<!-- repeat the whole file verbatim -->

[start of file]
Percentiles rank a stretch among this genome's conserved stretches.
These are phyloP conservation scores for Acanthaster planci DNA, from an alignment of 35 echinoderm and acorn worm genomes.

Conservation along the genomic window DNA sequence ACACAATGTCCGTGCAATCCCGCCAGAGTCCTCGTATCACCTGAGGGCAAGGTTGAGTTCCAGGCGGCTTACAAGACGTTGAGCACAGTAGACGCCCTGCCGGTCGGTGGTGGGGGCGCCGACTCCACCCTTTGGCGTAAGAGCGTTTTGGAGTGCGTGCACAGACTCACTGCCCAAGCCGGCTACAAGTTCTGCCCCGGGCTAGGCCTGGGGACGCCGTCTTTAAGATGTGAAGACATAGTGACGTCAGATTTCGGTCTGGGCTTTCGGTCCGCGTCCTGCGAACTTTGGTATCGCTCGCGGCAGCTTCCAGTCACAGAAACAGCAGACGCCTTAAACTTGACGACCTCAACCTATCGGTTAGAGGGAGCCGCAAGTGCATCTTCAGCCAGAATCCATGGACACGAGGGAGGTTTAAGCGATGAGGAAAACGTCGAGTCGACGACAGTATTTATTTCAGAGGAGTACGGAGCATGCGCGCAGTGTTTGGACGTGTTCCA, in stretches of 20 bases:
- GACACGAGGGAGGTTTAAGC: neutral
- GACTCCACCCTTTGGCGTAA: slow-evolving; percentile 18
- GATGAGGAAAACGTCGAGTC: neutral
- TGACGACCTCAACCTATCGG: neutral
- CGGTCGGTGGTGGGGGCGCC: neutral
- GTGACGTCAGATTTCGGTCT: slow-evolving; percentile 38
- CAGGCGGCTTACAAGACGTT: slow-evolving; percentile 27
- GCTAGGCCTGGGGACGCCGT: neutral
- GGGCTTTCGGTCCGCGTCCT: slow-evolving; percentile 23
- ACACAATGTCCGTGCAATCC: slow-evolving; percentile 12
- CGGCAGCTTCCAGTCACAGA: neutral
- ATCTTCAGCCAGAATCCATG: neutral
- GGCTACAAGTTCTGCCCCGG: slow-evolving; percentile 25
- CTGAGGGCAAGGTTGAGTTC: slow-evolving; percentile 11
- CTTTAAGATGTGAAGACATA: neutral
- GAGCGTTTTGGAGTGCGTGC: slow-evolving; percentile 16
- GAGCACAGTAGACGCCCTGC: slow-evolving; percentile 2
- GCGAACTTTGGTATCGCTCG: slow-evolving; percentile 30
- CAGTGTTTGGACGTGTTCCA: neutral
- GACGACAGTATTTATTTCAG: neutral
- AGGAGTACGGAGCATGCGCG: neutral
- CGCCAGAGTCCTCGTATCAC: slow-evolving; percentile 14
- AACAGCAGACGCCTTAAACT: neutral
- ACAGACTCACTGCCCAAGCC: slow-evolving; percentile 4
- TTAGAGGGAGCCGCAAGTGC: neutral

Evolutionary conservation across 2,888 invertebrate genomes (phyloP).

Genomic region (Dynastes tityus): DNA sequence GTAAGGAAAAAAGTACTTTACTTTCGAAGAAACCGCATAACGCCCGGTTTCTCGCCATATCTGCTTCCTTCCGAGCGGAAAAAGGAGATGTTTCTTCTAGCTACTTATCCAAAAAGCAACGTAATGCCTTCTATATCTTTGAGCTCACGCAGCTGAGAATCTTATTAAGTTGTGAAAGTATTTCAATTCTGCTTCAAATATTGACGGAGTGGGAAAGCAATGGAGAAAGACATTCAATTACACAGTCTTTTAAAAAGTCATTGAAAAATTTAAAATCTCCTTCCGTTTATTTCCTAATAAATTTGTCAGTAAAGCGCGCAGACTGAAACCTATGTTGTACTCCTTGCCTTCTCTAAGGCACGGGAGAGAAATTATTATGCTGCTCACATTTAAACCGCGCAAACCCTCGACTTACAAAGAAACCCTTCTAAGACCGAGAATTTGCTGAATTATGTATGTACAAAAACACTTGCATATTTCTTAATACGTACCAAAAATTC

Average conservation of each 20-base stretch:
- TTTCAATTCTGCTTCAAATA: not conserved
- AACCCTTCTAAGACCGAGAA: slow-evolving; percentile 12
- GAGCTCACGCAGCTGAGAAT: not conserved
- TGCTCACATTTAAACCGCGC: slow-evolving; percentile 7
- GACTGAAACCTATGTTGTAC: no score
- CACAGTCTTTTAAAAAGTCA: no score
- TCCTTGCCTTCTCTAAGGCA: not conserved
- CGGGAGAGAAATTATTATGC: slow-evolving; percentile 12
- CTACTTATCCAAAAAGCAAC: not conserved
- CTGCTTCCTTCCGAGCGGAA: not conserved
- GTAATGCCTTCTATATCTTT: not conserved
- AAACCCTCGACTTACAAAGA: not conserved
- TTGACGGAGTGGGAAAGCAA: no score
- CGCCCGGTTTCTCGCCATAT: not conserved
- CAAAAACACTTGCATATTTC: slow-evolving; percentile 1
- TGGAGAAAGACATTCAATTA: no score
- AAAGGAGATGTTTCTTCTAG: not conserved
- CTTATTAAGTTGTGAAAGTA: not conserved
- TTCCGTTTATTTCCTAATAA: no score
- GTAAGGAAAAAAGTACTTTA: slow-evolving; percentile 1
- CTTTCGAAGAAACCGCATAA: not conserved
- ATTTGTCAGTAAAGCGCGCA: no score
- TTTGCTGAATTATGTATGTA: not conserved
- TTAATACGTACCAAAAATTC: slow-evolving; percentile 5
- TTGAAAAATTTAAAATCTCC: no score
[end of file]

Percentiles rank a stretch among this genome's conserved stretches.
These are phyloP conservation scores for Acanthaster planci DNA, from an alignment of 35 echinoderm and acorn worm genomes.

Conservation along the genomic window DNA sequence ACACAATGTCCGTGCAATCCCGCCAGAGTCCTCGTATCACCTGAGGGCAAGGTTGAGTTCCAGGCGGCTTACAAGACGTTGAGCACAGTAGACGCCCTGCCGGTCGGTGGTGGGGGCGCCGACTCCACCCTTTGGCGTAAGAGCGTTTTGGAGTGCGTGCACAGACTCACTGCCCAAGCCGGCTACAAGTTCTGCCCCGGGCTAGGCCTGGGGACGCCGTCTTTAAGATGTGAAGACATAGTGACGTCAGATTTCGGTCTGGGCTTTCGGTCCGCGTCCTGCGAACTTTGGTATCGCTCGCGGCAGCTTCCAGTCACAGAAACAGCAGACGCCTTAAACTTGACGACCTCAACCTATCGGTTAGAGGGAGCCGCAAGTGCATCTTCAGCCAGAATCCATGGACACGAGGGAGGTTTAAGCGATGAGGAAAACGTCGAGTCGACGACAGTATTTATTTCAGAGGAGTACGGAGCATGCGCGCAGTGTTTGGACGTGTTCCA, in stretches of 20 bases:
- GACACGAGGGAGGTTTAAGC: neutral
- GACTCCACCCTTTGGCGTAA: slow-evolving; percentile 18
- GATGAGGAAAACGTCGAGTC: neutral
- TGACGACCTCAACCTATCGG: neutral
- CGGTCGGTGGTGGGGGCGCC: neutral
- GTGACGTCAGATTTCGGTCT: slow-evolving; percentile 38
- CAGGCGGCTTACAAGACGTT: slow-evolving; percentile 27
- GCTAGGCCTGGGGACGCCGT: neutral
- GGGCTTTCGGTCCGCGTCCT: slow-evolving; percentile 23
- ACACAATGTCCGTGCAATCC: slow-evolving; percentile 12
- CGGCAGCTTCCAGTCACAGA: neutral
- ATCTTCAGCCAGAATCCATG: neutral
- GGCTACAAGTTCTGCCCCGG: slow-evolving; percentile 25
- CTGAGGGCAAGGTTGAGTTC: slow-evolving; percentile 11
- CTTTAAGATGTGAAGACATA: neutral
- GAGCGTTTTGGAGTGCGTGC: slow-evolving; percentile 16
- GAGCACAGTAGACGCCCTGC: slow-evolving; percentile 2
- GCGAACTTTGGTATCGCTCG: slow-evolving; percentile 30
- CAGTGTTTGGACGTGTTCCA: neutral
- GACGACAGTATTTATTTCAG: neutral
- AGGAGTACGGAGCATGCGCG: neutral
- CGCCAGAGTCCTCGTATCAC: slow-evolving; percentile 14
- AACAGCAGACGCCTTAAACT: neutral
- ACAGACTCACTGCCCAAGCC: slow-evolving; percentile 4
- TTAGAGGGAGCCGCAAGTGC: neutral

Evolutionary conservation across 2,888 invertebrate genomes (phyloP).

Genomic region (Dynastes tityus): DNA sequence GTAAGGAAAAAAGTACTTTACTTTCGAAGAAACCGCATAACGCCCGGTTTCTCGCCATATCTGCTTCCTTCCGAGCGGAAAAAGGAGATGTTTCTTCTAGCTACTTATCCAAAAAGCAACGTAATGCCTTCTATATCTTTGAGCTCACGCAGCTGAGAATCTTATTAAGTTGTGAAAGTATTTCAATTCTGCTTCAAATATTGACGGAGTGGGAAAGCAATGGAGAAAGACATTCAATTACACAGTCTTTTAAAAAGTCATTGAAAAATTTAAAATCTCCTTCCGTTTATTTCCTAATAAATTTGTCAGTAAAGCGCGCAGACTGAAACCTATGTTGTACTCCTTGCCTTCTCTAAGGCACGGGAGAGAAATTATTATGCTGCTCACATTTAAACCGCGCAAACCCTCGACTTACAAAGAAACCCTTCTAAGACCGAGAATTTGCTGAATTATGTATGTACAAAAACACTTGCATATTTCTTAATACGTACCAAAAATTC

Average conservation of each 20-base stretch:
- TTTCAATTCTGCTTCAAATA: not conserved
- AACCCTTCTAAGACCGAGAA: slow-evolving; percentile 12
- GAGCTCACGCAGCTGAGAAT: not conserved
- TGCTCACATTTAAACCGCGC: slow-evolving; percentile 7
- GACTGAAACCTATGTTGTAC: no score
- CACAGTCTTTTAAAAAGTCA: no score
- TCCTTGCCTTCTCTAAGGCA: not conserved
- CGGGAGAGAAATTATTATGC: slow-evolving; percentile 12
- CTACTTATCCAAAAAGCAAC: not conserved
- CTGCTTCCTTCCGAGCGGAA: not conserved
- GTAATGCCTTCTATATCTTT: not conserved
- AAACCCTCGACTTACAAAGA: not conserved
- TTGACGGAGTGGGAAAGCAA: no score
- CGCCCGGTTTCTCGCCATAT: not conserved
- CAAAAACACTTGCATATTTC: slow-evolving; percentile 1
- TGGAGAAAGACATTCAATTA: no score
- AAAGGAGATGTTTCTTCTAG: not conserved
- CTTATTAAGTTGTGAAAGTA: not conserved
- TTCCGTTTATTTCCTAATAA: no score
- GTAAGGAAAAAAGTACTTTA: slow-evolving; percentile 1
- CTTTCGAAGAAACCGCATAA: not conserved
- ATTTGTCAGTAAAGCGCGCA: no score
- TTTGCTGAATTATGTATGTA: not conserved
- TTAATACGTACCAAAAATTC: slow-evolving; percentile 5
- TTGAAAAATTTAAAATCTCC: no score